Bergdahl was a private first class when captured; he was promoted in absentia to specialist on June 19, 2010, and to sergeant on June 17, 2011.[25]

Circumstances of Bergdahl's disappearance

A Pentagon investigation in 2010 concluded that Bergdahl walked away from his unit.[26][27][28] Bergdahl wrote e-mails to his parents in which he reported having become disillusioned with the war effort and bothered by the treatment of Afghans by American soldiers. He said in his e-mail he was ashamed to be American.[18] Some sources say he left an explanatory note before leaving, though this was denied.
Chairman of the Joint Chiefs of Staff Martin Dempsey said: "The questions about this particular soldier's conduct are separate from our effort to recover ANY U.S. service member in enemy captivity" and that the military will investigate how Bergdahl was captured. "Like any American, he is innocent until proven guilty.[...] Our Army’s leaders will not look away from misconduct if it occurred. In the meantime, we will continue to care for him and his family."[29][30]
Some soldiers who served with Bergdahl have called him a deserter.[31][32][33] Nathan Bradley Bethea, a member of Bergdahl's battalion wrote a Daily Beast article stating that there was no patrol the night that Bergdahl went missing, and that Bergdahl had talked about his desire to walk to India. Bethea wrote that the brigade received an order not to discuss Bergdahl due to safety reasons, but now that he has been found there is not a need for further silence.[34] Cody Full, a member of Bergdahl's platoon, said "He knowingly deserted and put thousands of people in danger because he did. We swore to an oath and we upheld ours. He did not." Full said that Bergdahl had mailed his computer and other possessions home prior to his disappearance.[17]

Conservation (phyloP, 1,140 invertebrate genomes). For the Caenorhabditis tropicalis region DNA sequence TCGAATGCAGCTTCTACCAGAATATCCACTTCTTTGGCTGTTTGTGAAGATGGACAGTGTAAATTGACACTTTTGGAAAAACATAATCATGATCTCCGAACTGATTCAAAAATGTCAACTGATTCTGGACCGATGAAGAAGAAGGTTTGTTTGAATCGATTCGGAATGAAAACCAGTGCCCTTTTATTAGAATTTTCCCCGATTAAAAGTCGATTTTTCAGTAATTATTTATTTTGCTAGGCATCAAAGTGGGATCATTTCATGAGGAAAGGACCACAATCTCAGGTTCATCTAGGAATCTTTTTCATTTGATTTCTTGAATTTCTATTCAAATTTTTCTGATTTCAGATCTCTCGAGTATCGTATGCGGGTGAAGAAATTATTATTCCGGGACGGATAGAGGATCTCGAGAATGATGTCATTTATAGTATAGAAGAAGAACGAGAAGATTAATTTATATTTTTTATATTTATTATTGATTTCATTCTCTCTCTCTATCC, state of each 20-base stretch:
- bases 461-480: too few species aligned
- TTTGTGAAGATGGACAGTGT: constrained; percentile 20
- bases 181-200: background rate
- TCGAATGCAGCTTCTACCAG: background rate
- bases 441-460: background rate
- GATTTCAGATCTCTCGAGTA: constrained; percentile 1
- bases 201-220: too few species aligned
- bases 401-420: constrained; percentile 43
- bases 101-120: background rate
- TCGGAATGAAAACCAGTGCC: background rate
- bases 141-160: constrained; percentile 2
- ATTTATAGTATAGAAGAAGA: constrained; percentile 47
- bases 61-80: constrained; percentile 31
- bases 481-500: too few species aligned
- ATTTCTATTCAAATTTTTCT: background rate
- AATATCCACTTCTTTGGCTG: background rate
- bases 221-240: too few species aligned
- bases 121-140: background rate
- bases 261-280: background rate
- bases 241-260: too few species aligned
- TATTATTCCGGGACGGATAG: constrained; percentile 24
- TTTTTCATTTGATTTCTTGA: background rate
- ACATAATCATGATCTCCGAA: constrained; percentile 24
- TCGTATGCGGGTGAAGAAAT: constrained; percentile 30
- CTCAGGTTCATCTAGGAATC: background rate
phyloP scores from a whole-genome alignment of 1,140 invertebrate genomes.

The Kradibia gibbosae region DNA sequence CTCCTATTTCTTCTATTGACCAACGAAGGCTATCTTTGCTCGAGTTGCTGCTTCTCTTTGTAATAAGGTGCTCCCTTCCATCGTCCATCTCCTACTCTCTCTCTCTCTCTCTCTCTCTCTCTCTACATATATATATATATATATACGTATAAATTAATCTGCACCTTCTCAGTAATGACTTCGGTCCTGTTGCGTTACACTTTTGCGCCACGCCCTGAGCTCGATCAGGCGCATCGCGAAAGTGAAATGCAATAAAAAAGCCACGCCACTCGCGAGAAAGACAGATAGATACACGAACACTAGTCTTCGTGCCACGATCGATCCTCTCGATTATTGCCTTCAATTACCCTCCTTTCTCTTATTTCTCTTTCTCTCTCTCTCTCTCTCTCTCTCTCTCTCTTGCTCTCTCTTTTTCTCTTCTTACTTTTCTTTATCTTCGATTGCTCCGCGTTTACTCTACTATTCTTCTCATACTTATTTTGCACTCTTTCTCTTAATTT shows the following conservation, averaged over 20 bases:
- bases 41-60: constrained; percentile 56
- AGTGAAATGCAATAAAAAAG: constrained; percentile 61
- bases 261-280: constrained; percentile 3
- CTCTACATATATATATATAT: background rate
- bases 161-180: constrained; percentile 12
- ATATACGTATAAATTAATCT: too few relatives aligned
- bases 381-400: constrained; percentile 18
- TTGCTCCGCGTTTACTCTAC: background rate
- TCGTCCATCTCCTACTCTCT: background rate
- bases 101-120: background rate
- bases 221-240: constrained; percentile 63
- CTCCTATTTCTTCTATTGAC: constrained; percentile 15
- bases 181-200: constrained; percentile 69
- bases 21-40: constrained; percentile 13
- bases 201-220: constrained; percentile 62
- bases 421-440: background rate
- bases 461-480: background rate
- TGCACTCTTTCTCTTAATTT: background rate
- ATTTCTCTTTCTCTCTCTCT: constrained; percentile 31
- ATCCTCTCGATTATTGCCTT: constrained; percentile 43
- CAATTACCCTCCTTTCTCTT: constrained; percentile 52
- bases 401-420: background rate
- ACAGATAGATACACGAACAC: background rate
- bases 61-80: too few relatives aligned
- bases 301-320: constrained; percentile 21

On July 18, 2009, the Taliban released a video showing the captured Bergdahl.[2] In it, Bergdahl appeared downcast and frightened. ADepartment of Defense statement issued on July 19 confirmed that Bergdahl was declared "missing/whereabouts unknown" on July 1, and his status was changed to "missing/captured" on July 3.[35] In the 28-minute video, his captors held up his dog tags to establish that the captured man was Bergdahl.[2] Bergdahl gave the date as July 14 and mentioned an attack that occurred that day.[36][37][38]